Obama’s Likely Pick to Head FBI Widely Praised

 Deputy Attorney General James B. Comey speaks during a news conference in the Justice Department in Washington in this July 8, 2004, file photo. (REUTERS/Molly Riley/Files)

Deputy Attorney General James B. Comey speaks during a news conference in the Justice Department in Washington in this July 8, 2004, file photo. (REUTERS/Molly Riley/Files)

Republicans said Thursday they see no major obstacles to Senate confirmation of James Comey, the former deputy attorney general in the Bush administration who is expected to be nominated by President Barack Obama as the next FBI director.

Comey, who would replace Robert Mueller as head of the national security organization, is certain to face tough questions about his work as a counsel for a major hedge fund and his ties to Wall Street, as well as how he would handle current high-profile FBI investigations.

But Republicans and Democrats said the former prosecutor’s strong credentials and sterling reputation suggest his path to confirmation should be relatively smooth.

“I think he’ll be confirmed” by the Senate, said former Attorney General John Ashcroft, a Missouri Republican who served in the Senate from 1994-2000.

Comey “is an extraordinary individual, and I don’t know why you wouldn’t want a person like this,” Ashcroft said of his onetime deputy. As a leader, Comey “welcomes diverse discussions. When he makes a decision and an institution decides a course of action, he is not to be dissuaded by irrelevant or political considerations.”

Former solicitor general Theodore Olson, who served with Comey at the Justice Department and whose opinion carries considerable weight with Republicans, said Comey is “very smart. He’s a very straight shooter. He’s the FBI’s kind of person.”

Republican and Democratic congressional aides said they didn’t see any looming problems with Obama’s likely choice a day after three people with knowledge of the selection said Obama planned to nominate Comey. The aides Thursday spoke on condition of anonymity because the initial internal reactions were private.

White House spokesman Josh Earnest declined on Thursday to comment on Comey’s impending nomination, nor would he discuss the timing of any announcement.

Sen. Charles Grassley, the top Republican on the Judiciary panel, said he appreciated that Comey has “a lot of experience on national security issues, which is one of the most important focuses for the FBI in the aftermath of 9/11, and has shown integrity in dealing with these matters.”

Comey would be coming into the FBI at a critical time, with the agency conducting a politically sensitive investigation of the Internal Revenue Service and a probe of the Boston Marathon bombings that have raised some doubts about the FBI’s ability to prevent terrorist attacks.

In addition, it is the FBI that is carrying out the Justice Department’s aggressive use of subpoenas and, in at least one instance a search warrant, to gather the phone records and emails of some journalists. The aggressive stance has triggered an outcry from the news media and members of Congress on both sides of the aisle.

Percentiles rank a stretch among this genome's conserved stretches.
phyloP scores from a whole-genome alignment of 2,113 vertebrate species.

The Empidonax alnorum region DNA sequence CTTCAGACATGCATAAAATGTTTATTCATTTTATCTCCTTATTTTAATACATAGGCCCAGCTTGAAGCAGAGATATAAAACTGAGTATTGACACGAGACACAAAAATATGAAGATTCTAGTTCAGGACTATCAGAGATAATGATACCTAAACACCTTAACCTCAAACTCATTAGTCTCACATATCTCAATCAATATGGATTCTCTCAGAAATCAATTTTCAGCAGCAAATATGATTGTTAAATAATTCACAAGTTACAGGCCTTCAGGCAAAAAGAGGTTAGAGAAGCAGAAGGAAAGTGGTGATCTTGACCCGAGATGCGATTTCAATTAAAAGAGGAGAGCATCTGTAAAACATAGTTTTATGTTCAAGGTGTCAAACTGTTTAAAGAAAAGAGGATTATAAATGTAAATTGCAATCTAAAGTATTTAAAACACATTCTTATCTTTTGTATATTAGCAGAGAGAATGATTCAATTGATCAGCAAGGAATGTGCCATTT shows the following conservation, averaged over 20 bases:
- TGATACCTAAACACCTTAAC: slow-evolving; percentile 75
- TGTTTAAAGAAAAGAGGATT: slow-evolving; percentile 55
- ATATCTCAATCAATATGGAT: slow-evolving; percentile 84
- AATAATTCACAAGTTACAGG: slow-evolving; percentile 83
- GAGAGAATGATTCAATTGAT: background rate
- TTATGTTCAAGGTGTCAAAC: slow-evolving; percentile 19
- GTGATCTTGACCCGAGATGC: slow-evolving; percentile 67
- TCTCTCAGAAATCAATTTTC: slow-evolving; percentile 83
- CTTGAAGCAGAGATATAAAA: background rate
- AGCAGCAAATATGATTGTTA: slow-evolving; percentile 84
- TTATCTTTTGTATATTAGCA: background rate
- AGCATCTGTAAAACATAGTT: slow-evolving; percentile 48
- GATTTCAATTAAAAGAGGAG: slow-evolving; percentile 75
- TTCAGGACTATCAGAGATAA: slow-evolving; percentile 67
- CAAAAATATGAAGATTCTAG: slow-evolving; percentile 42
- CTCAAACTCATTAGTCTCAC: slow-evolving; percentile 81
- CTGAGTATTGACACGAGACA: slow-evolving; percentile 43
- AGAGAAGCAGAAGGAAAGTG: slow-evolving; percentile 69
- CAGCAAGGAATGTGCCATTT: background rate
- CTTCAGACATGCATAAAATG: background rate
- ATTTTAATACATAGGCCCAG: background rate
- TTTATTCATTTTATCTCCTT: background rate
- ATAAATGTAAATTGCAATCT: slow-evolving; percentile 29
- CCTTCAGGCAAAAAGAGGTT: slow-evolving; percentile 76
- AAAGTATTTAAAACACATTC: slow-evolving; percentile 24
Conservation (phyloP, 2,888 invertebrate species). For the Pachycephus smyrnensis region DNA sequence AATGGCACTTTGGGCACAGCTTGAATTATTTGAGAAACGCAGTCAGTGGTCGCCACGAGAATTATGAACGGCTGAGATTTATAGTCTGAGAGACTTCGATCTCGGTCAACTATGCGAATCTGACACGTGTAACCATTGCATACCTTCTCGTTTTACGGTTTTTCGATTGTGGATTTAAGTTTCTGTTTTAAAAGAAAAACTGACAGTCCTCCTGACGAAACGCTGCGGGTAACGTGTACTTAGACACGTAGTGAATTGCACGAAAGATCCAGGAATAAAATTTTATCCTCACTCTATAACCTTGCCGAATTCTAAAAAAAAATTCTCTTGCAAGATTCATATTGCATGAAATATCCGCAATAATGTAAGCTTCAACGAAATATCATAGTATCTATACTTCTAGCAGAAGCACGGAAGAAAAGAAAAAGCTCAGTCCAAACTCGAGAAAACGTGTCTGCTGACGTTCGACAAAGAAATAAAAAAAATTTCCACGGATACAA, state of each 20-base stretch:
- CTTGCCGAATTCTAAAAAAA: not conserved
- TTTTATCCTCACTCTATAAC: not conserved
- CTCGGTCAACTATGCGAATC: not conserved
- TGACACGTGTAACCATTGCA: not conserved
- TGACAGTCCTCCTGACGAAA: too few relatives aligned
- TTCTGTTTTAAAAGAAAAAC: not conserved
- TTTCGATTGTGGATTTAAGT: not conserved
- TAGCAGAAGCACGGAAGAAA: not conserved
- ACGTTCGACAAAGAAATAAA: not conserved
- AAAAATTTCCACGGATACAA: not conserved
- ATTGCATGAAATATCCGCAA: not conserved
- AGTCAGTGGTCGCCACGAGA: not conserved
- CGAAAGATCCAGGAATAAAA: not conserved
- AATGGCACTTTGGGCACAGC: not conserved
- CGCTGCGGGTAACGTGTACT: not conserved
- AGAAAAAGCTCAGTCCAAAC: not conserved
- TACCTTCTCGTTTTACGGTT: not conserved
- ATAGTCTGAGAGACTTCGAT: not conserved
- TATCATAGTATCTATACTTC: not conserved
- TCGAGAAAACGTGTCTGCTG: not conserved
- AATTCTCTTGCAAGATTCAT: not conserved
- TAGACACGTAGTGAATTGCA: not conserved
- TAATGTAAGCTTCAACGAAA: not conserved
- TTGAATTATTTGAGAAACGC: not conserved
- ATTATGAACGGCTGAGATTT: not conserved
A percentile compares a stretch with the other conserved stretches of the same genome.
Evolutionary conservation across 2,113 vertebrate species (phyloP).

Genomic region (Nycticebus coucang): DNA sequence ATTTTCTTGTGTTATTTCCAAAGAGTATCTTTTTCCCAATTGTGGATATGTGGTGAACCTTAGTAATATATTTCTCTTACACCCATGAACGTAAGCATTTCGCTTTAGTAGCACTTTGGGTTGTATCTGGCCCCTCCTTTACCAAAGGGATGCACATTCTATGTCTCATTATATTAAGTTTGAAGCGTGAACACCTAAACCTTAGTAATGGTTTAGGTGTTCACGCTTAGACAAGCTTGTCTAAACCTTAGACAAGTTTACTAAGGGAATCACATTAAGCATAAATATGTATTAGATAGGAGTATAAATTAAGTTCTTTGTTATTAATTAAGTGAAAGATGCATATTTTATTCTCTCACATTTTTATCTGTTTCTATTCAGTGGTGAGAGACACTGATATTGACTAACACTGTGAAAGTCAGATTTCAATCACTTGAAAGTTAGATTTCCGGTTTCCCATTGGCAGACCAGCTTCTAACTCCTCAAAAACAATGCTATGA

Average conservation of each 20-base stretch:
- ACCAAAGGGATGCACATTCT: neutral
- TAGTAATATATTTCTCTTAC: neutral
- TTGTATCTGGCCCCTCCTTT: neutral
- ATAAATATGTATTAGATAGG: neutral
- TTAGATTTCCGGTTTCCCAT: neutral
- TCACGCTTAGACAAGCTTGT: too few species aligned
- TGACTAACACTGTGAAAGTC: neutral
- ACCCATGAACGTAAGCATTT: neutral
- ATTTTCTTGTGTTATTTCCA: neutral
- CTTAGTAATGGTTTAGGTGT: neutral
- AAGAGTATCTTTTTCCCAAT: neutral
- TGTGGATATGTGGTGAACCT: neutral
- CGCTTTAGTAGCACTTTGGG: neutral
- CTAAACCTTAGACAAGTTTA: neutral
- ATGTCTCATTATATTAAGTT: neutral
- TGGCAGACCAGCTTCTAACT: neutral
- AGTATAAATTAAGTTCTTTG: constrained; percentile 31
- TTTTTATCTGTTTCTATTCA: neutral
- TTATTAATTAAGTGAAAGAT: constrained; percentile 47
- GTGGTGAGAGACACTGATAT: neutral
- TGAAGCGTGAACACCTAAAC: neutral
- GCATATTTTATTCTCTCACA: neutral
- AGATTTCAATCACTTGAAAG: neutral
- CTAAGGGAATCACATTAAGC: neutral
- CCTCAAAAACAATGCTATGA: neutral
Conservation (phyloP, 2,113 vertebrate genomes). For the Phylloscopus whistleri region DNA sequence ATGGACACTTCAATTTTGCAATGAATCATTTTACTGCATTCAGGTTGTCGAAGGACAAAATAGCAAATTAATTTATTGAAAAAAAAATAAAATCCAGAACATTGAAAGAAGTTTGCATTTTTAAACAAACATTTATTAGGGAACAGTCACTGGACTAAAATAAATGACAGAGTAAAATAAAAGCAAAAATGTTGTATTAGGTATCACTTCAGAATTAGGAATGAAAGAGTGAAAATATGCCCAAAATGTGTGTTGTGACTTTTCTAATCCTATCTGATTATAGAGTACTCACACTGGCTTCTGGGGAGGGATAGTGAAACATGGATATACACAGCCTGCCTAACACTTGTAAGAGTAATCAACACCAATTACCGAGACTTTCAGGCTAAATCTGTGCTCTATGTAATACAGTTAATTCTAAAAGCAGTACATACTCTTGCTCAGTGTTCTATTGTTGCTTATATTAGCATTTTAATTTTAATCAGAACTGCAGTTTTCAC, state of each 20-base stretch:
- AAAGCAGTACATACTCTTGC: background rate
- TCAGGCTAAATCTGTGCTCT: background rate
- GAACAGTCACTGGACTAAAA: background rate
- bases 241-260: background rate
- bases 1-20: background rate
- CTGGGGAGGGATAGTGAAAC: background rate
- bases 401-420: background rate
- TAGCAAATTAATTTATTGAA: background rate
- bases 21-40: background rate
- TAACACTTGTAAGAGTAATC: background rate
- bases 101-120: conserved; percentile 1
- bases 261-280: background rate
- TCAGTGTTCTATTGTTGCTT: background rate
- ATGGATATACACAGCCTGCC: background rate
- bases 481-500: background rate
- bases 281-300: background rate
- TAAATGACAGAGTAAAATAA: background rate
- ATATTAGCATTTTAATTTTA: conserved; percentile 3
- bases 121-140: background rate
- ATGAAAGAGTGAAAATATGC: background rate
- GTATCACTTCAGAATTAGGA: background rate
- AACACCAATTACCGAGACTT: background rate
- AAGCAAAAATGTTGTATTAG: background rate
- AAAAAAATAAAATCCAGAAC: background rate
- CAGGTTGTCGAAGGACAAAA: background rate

The Obama administration’s actions in the war on terror have drawn scrutiny in Congress and likely will be raised at any confirmation hearing.

Comey was the public face of the Bush administration in defending the military detention of U.S. citizen Jose Padilla. In 2004, Comey was the No. 2 official in the Justice Department when he held a news conference to call Padilla a trained terrorist who met with top al-Qaida leaders, discussed detonating a nuclear bomb in the United States, and accepted an assignment to use natural gas to blow up high-rise apartment buildings.

The following year, facing an imminent Supreme Court hearing about whether Americans may be detained without charges, Bush had Padilla moved out of a military brig, and federal prosecutors indicted him on unrelated terrorism support charges in South Florida. He was convicted.

But the sensational accusations Comey made at the Justice Department in 2004 were dropped.

Comey became a hero to Democrats for the central role he played in holding up Bush’s warrantless wiretapping program, one of the administration’s great controversies and an episode that focused attention on the administration’s controversial tactics in the war on terror.

In dramatic testimony to the Senate Judiciary Committee in 2007, Comey said he thought Bush’s no-warrant wiretapping program was so questionable that Comey refused for a time to reauthorize it, leading to a standoff with White House officials at the hospital bedside of an ailing Ashcroft.

Comey said he refused to recertify the program because Ashcroft had reservations about its legality.

Earlier in his career, Comey served as U.S. attorney for the Southern District of New York, one of the nation’s most prominent prosecutorial offices and one at the front lines of terrorism, corporate malfeasance, organized crime and the war on drugs.